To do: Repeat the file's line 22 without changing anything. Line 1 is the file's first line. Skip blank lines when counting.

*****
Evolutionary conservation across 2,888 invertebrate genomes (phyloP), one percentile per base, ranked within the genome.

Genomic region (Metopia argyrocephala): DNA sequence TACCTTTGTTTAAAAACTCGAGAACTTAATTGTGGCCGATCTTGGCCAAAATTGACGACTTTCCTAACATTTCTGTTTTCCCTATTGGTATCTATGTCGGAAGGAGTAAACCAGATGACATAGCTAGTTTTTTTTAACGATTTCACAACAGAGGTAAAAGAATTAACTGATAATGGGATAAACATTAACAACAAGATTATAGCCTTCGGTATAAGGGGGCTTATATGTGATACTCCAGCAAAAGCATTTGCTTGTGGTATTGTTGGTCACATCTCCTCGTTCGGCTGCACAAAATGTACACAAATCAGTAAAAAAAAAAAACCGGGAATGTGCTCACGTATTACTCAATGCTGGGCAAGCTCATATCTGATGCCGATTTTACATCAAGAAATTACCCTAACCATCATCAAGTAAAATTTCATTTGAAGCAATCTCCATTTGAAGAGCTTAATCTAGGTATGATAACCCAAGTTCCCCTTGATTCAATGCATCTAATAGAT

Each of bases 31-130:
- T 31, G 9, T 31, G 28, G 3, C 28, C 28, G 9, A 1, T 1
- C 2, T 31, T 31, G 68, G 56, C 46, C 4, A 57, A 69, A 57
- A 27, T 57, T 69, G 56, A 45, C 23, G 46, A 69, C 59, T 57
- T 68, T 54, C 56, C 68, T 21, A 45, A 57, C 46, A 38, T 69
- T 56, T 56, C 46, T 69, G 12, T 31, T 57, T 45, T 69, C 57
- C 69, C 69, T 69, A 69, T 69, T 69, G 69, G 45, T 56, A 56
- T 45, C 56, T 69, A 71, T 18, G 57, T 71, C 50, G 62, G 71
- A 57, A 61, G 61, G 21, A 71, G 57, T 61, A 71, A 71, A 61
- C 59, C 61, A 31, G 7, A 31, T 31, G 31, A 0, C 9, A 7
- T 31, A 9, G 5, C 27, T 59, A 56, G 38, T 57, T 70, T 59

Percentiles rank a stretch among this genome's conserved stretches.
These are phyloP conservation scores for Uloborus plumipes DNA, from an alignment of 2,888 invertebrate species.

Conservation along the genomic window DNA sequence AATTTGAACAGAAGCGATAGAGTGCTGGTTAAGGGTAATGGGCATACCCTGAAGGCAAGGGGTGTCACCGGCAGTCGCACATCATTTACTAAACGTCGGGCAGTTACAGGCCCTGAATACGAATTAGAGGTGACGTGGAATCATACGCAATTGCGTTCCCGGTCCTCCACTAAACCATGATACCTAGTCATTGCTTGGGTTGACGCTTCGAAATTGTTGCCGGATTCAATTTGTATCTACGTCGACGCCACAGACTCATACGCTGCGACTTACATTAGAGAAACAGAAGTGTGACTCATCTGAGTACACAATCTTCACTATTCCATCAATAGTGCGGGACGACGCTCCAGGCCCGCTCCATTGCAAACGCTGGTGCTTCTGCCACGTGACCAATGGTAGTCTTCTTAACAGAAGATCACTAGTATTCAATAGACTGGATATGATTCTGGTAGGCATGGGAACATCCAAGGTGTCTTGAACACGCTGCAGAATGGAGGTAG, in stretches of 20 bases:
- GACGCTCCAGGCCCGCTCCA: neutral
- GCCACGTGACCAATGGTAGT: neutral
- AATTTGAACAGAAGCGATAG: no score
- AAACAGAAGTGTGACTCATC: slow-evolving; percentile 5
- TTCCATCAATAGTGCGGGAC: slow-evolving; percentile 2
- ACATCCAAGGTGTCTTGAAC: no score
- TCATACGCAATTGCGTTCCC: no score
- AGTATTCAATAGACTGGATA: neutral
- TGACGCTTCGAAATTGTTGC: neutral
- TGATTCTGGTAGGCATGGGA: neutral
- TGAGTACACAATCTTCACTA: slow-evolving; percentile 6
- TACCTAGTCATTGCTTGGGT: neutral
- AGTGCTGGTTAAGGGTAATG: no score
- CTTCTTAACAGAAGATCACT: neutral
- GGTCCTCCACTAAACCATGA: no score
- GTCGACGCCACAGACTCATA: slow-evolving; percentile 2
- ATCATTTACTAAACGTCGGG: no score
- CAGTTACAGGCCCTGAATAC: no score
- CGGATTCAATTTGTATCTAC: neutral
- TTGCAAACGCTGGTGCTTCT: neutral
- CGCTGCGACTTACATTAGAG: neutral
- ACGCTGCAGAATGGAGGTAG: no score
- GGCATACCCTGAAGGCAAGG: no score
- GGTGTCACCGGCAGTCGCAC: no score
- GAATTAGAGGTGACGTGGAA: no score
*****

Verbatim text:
- ACATCCAAGGTGTCTTGAAC: no score